Retained sponges are the most frequently reported surgical item to cause patient harm because these cases require a second operation for sponge removal, which is considered harm. Increased appreciation of the problem of retained vaginal sponges and other items (e.g., vaginal packing) left behind after spontaneous vaginal births, as well as the frequent retention of lap pads after cesarean births, has brought increased recognition to these areas as opportunities for improvement. UDFs are often the most frequently reported to internal facility reporting systems (with drill bits lodged in bone as the most common type of UDF), but these events are rarely reported to external systems. Instruments are very rarely retained even though hundreds of instruments are opened and used during some operations. Needles are the most frequently miscounted surgical item, but their relative contribution to the problem of RSIs is unclear. Individual facilities and healthcare entities have reported improvement in the incidence of specific types of RSI cases, such as retained surgical sponges, but it is unclear whether this incidence has decreased over time nationally and whether the finding is generalizable to all types of RSI.

Known risk factors for RSIs, according to a 2014 meta-analysis of three studies, include intraoperative blood loss greater than 500 mL; duration of operation; more than one sub-procedure; failure to perform surgical counts; involvement of more than one surgical team; and unexpected intraoperative factors or events. The occurrence of any safety variance, and specifically an incorrect count at any time during the procedure, has been repeatedly associated with elevated RSI risk. Obesity may be a risk factor specifically among patients who have an abdominopelvic operation. These observations suggest that there are opportunities for practice improvements in the environments where procedural and surgical care is provided.

Verna Gibbs, MD
NoThing Left Behind ®

Patrick Romano, MD, MPH
Co-Editor-in-Chief, AHRQ’s Patient Safety Network (PSNet)
Department of Internal Medicine, Division of General Medicine
UC Davis Health


  1. West N, Eng T. Monitoring and reporting hospital-acquired conditions: a federalist approach. Medicare Medicaid Res Rev. 2015;4(4):mmrr2014-004-04-a04. Published 2015 Jan 6. [Free full text]

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2024-01-20T02:29:48+00:00January 20th, 2024|Articles, Foreign Object Errors|

The Consequences of Foreign Object Errors

law firm medical malpractice okcForeign object errors, also known as retained foreign objects (RFOs), are a common and preventable problem in the medical industry. These errors occur when surgical instruments, sponges, or other objects are accidentally left inside a patient’s body after a surgical procedure.

The consequences of foreign object errors can be severe, ranging from infection and inflammation to perforation of organs and even death. In addition to the physical harm caused to patients, foreign object errors can also lead to emotional distress and loss of trust in healthcare providers.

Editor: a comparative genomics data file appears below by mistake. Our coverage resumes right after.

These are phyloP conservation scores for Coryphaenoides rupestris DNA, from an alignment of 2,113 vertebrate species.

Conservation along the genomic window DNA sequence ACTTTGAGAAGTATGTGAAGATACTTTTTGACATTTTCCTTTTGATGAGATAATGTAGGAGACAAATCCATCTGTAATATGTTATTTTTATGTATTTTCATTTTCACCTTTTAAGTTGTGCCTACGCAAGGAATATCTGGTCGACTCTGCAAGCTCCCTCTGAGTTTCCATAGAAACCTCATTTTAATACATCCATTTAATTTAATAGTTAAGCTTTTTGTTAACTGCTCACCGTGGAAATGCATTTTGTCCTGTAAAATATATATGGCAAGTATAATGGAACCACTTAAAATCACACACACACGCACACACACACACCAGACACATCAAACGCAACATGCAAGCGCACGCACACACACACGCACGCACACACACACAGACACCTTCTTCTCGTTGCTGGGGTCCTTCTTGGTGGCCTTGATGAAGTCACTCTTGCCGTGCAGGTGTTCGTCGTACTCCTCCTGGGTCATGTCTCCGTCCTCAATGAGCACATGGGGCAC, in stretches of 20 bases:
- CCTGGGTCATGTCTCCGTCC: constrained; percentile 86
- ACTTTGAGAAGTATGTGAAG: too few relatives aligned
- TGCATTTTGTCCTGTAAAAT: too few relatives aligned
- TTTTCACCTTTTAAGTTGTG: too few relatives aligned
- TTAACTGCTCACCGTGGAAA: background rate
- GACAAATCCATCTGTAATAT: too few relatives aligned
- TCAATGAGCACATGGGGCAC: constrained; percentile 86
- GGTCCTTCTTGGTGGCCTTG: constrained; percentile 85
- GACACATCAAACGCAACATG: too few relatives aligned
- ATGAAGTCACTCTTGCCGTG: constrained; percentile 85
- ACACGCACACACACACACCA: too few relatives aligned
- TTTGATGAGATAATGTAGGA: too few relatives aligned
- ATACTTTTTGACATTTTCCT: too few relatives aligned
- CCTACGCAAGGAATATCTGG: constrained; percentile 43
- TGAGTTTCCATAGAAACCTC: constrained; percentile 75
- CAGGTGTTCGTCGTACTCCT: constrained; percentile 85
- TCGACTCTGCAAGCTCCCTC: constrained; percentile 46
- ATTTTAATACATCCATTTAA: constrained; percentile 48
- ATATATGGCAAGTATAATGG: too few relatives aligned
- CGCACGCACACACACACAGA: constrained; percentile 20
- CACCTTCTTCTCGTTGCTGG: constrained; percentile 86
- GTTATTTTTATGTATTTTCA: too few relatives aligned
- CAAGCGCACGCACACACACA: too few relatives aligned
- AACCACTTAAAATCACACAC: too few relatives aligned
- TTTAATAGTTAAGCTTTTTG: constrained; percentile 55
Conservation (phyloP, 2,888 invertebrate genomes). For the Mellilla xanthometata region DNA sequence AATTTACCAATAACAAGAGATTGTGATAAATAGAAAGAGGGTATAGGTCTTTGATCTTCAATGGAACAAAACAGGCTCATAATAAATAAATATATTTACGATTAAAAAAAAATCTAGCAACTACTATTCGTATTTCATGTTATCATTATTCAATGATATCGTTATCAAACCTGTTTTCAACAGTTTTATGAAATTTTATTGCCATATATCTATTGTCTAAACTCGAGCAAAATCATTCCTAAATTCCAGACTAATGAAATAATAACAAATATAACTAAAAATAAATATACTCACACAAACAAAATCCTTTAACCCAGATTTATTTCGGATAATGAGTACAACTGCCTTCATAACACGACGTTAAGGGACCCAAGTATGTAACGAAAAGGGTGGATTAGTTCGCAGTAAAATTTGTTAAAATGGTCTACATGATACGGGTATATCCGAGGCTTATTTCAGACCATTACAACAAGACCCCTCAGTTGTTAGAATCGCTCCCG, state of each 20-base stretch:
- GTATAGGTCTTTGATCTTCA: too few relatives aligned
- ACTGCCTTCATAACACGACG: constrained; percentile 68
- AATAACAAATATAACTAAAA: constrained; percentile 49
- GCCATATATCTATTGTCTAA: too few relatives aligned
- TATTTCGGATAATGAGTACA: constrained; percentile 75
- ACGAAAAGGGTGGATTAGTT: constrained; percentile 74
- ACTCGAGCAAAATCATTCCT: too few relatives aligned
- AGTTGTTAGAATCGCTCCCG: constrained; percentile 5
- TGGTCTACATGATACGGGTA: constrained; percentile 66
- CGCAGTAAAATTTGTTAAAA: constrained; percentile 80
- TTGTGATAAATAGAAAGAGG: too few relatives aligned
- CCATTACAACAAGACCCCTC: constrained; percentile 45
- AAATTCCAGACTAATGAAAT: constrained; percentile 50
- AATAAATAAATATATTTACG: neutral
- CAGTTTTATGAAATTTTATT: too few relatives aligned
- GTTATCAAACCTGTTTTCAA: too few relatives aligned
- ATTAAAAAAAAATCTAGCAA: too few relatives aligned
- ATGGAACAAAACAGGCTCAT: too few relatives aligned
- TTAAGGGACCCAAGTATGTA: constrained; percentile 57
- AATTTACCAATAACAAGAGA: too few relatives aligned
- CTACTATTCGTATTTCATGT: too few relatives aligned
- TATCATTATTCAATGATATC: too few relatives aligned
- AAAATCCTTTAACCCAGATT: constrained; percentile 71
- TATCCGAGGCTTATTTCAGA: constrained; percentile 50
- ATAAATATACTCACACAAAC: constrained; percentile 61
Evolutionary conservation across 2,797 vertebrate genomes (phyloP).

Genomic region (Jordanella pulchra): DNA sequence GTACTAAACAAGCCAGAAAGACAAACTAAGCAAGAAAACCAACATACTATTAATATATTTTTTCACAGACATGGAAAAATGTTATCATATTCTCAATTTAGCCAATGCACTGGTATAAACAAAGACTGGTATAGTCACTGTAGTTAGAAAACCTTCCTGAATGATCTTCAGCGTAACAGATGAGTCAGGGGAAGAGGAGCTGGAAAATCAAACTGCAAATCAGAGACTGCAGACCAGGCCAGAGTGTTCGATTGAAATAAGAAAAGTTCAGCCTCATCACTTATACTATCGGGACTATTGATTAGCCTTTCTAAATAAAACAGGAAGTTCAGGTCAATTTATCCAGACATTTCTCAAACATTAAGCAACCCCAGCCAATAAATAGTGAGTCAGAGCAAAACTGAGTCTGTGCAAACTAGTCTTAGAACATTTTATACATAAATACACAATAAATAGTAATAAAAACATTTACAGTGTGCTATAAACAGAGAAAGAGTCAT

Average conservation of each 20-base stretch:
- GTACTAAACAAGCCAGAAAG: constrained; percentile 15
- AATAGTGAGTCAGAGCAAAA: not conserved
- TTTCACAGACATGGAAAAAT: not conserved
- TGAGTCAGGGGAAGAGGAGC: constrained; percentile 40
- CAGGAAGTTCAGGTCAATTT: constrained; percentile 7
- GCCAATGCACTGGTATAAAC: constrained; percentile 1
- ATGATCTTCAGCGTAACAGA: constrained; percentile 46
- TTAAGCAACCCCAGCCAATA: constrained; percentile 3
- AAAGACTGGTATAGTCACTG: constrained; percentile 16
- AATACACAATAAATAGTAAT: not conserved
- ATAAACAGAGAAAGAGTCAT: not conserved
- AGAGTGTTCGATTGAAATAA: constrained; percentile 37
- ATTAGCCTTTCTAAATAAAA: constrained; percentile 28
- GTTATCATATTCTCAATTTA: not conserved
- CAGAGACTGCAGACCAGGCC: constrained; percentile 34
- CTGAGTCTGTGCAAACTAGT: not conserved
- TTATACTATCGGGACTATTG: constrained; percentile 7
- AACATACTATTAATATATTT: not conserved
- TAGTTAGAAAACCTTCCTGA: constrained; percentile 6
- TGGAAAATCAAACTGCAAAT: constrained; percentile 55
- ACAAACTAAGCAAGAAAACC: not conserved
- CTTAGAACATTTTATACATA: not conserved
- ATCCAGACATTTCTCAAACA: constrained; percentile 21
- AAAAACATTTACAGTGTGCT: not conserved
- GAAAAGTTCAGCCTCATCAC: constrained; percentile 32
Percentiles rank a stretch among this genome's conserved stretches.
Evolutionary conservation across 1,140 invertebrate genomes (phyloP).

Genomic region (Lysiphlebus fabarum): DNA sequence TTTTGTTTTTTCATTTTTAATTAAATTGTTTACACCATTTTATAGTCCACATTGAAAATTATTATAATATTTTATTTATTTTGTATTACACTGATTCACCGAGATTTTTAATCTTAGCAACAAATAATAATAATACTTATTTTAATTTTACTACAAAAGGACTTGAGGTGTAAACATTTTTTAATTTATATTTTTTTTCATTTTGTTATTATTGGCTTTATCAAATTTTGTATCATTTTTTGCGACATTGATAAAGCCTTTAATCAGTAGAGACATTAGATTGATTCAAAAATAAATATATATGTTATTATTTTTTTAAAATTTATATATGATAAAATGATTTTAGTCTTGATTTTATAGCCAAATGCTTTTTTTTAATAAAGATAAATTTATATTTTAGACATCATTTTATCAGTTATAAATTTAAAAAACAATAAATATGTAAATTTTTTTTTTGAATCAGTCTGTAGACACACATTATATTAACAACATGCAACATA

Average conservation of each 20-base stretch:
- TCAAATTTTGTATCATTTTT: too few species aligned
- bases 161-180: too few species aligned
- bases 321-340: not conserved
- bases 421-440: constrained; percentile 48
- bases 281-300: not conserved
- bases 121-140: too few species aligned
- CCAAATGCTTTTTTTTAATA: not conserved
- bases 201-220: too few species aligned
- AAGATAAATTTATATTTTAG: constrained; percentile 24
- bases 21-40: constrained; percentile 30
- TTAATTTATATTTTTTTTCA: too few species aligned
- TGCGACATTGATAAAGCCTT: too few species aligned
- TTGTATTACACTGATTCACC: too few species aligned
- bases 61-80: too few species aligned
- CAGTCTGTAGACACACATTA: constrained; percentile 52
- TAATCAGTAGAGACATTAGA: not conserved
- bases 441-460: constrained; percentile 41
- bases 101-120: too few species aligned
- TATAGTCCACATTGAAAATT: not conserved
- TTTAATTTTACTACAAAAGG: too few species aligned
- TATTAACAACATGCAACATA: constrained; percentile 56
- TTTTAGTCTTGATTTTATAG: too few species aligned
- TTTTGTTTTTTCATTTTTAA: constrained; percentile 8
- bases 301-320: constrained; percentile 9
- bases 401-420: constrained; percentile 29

Despite the seriousness of these errors, they continue to occur at an alarming rate. According to a study by the Joint Commission, RFOs occur in approximately 1 in every 5,500 surgical procedures. This means that each year, thousands of patients are affected by this preventable error.

So, what can be done to prevent foreign object errors in the medical industry? The first step is to establish strict protocols for counting and tracking surgical instruments and other materials used during procedures. This includes implementing standardized procedures for counting and documenting the number of sponges, needles, and other objects used during surgery.

In addition, healthcare providers should be trained to identify and report any missing items immediately. This can be done by using electronic tracking systems or barcoding technology to ensure that all items are accounted for before and after a procedure.

Another important aspect of preventing foreign object errors is ensuring effective communication between healthcare providers. This includes clear communication between surgical team members and other healthcare providers, as well as effective communication with patients and their families.

Finally, it is essential to establish a culture of safety within the medical industry. This means creating an environment where healthcare providers feel comfortable reporting errors and near-misses, and where continuous improvement and learning are encouraged.

In conclusion, foreign object errors in the medical industry are a serious and preventable problem that can have devastating consequences for patients. By implementing strict protocols for counting and tracking surgical instruments, ensuring effective communication between healthcare providers, and creating a culture of safety, healthcare providers can work together to reduce the incidence of these errors and provide safer, higher-quality care for their patients. As patients, it is important to advocate for your own safety by asking questions and communicating with your healthcare team before and after a procedure.
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Medical Malpractice Attorney Heather Mitchell Oklahoma

2024-01-19T22:23:37+00:00May 5th, 2023|Articles, Foreign Object Errors|